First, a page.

The trend began for me when I first arrived at FSU and some people had come from upstate New York and were saying that the area was really nice, just that it was cold. Others said Buffalo was run down and was dead. I then got interested in planning. I wanted to go up north to get connections with northern areas. I then found out about UB and U Albany. Noticing that UB has a big planning department I stumbled across a link to these forums and have been lurking for a few weeks. I am a New Yorker by birth, but my parents transplanted to southern Florida. I yearn for winter and a stop to the never ending summer heat. Also, I wanted to be in a place with mass transit to commute. Much south Florida has very little mass transit. Tallahassee has a moderate amount because of a large amount of carless students. Ideally, I'd like to go to Boston or New York to work eventually, but MIT is kind of expensive for planning school (their website estimated costs to be about $44,000 a year). One thing I do know is that FSU's planning department took some major funding cuts making it diffcult to get courses.El Guapo wrote:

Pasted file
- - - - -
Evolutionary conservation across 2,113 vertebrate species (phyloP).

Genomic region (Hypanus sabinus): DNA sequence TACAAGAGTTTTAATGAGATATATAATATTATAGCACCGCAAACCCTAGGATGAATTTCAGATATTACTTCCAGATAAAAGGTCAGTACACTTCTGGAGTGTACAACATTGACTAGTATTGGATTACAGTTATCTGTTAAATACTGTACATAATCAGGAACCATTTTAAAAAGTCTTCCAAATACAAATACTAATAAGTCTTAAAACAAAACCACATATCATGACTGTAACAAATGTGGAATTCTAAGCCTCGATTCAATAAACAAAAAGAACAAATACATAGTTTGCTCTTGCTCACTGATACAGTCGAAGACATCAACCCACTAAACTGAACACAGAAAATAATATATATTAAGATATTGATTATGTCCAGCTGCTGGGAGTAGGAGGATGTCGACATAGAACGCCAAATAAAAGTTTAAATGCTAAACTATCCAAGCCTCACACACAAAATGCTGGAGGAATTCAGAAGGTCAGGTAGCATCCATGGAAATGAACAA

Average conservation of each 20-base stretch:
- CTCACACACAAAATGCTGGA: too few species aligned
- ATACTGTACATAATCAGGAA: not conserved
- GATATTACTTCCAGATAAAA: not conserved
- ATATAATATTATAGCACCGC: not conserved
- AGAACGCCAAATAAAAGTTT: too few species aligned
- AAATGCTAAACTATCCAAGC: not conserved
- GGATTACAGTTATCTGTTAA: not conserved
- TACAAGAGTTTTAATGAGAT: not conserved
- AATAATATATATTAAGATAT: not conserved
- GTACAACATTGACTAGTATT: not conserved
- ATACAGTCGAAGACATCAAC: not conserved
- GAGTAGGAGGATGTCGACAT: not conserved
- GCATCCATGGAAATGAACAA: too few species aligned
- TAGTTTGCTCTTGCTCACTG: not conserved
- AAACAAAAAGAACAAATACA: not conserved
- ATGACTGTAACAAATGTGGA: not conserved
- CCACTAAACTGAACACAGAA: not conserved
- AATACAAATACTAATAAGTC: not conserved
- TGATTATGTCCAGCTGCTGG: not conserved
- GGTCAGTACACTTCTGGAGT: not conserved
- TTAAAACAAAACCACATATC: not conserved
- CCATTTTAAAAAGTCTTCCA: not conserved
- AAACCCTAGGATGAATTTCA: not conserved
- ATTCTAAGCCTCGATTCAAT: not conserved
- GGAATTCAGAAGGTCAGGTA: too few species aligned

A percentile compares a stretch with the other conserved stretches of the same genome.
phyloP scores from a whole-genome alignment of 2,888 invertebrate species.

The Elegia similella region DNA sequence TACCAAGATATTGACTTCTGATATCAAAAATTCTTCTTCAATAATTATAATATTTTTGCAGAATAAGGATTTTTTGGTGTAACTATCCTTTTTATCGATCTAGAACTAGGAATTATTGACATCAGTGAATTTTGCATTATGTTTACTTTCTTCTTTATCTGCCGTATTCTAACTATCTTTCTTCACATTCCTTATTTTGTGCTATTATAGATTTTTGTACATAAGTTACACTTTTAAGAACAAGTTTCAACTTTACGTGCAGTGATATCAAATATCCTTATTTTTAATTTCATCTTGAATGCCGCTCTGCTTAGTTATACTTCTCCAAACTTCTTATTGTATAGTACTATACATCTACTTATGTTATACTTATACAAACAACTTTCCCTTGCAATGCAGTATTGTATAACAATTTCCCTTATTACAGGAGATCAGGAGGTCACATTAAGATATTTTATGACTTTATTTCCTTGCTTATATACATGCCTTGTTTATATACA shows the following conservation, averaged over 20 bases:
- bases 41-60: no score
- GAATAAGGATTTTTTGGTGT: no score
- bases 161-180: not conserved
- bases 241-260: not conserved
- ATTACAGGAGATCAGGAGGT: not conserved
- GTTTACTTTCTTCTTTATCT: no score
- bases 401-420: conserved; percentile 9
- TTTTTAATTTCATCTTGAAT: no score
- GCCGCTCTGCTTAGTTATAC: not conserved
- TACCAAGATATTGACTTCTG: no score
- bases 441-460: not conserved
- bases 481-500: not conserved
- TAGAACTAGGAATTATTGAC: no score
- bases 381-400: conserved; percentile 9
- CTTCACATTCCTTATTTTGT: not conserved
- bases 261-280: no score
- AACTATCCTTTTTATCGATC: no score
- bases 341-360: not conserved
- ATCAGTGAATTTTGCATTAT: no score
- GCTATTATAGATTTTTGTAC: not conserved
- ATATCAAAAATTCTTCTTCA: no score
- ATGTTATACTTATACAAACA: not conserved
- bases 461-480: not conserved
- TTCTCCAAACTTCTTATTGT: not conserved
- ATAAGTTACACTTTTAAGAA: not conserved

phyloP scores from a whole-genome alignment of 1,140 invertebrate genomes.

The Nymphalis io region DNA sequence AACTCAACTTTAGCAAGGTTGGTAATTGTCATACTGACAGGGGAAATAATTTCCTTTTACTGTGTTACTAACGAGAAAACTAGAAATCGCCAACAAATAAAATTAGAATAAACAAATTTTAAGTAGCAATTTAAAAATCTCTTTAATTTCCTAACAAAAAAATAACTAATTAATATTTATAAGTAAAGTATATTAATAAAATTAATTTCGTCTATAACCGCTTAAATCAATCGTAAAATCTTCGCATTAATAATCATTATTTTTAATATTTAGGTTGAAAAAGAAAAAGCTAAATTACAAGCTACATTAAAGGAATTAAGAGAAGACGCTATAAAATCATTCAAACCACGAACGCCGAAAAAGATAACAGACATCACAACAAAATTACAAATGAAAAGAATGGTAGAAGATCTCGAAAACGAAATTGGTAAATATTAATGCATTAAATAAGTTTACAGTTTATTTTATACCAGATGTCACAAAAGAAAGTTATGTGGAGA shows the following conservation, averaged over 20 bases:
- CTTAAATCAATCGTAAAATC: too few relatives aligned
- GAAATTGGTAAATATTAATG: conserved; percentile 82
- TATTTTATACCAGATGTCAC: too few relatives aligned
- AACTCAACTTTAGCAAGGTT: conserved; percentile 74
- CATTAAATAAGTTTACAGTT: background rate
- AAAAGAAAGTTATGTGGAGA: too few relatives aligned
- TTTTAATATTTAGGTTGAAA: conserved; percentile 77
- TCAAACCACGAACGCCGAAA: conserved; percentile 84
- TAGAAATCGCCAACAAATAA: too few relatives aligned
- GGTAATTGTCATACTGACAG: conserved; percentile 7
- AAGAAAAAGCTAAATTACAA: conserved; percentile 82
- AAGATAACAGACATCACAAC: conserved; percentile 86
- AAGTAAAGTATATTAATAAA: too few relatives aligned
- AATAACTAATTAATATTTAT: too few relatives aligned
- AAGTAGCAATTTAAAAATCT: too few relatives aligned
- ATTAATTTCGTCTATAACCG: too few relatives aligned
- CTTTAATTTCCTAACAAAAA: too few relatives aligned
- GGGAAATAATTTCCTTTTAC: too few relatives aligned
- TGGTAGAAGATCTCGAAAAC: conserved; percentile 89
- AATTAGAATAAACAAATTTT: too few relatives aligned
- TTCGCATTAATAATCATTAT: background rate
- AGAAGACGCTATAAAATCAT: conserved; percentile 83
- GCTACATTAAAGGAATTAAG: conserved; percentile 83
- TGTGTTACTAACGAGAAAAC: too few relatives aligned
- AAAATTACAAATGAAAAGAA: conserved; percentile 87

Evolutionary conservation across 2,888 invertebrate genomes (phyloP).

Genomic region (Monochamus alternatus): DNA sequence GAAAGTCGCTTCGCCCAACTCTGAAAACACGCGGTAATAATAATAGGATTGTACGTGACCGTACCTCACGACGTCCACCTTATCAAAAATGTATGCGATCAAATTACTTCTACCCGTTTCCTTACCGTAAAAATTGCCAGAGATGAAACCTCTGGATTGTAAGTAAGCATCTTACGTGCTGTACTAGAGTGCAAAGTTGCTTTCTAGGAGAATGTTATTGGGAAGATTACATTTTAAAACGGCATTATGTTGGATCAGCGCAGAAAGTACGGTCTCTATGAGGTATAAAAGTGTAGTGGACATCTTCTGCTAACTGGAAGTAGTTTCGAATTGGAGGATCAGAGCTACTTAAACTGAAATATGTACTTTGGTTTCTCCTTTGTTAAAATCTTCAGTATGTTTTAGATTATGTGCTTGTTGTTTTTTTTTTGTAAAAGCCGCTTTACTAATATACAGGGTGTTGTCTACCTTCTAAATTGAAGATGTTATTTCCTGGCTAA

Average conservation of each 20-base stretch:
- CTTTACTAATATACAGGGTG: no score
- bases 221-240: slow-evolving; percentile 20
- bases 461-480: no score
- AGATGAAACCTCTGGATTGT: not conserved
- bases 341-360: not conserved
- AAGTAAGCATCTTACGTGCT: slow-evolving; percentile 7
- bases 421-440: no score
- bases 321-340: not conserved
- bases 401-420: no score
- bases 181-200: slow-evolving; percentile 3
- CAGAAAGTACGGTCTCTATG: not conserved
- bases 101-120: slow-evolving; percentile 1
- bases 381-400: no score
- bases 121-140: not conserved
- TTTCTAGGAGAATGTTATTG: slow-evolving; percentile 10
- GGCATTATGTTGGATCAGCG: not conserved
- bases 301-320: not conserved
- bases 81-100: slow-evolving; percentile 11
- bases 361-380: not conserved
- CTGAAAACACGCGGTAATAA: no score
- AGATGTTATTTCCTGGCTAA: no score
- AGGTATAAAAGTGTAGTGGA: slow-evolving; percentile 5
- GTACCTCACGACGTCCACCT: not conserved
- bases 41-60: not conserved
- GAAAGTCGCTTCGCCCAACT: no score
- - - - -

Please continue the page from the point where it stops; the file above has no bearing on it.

..Floridians and their fascination with Buffalo? This is getting to be a trend.
Buffalo is a great region in which to study planning. Its built and social environment demonstrate, perhaps to a greater extent than other cities, the good, bad and ugly of the planning profession as practiced in the United States, and the evolution of the American city.kguru wrote:
On to Buffalo again. Is Buffalo a good city/region to study in and work in as a planner? How easy is it to get around without a car? I recall passing through the area and remember seeing a lot of buses and a subway, but I only was briefly passing through the area.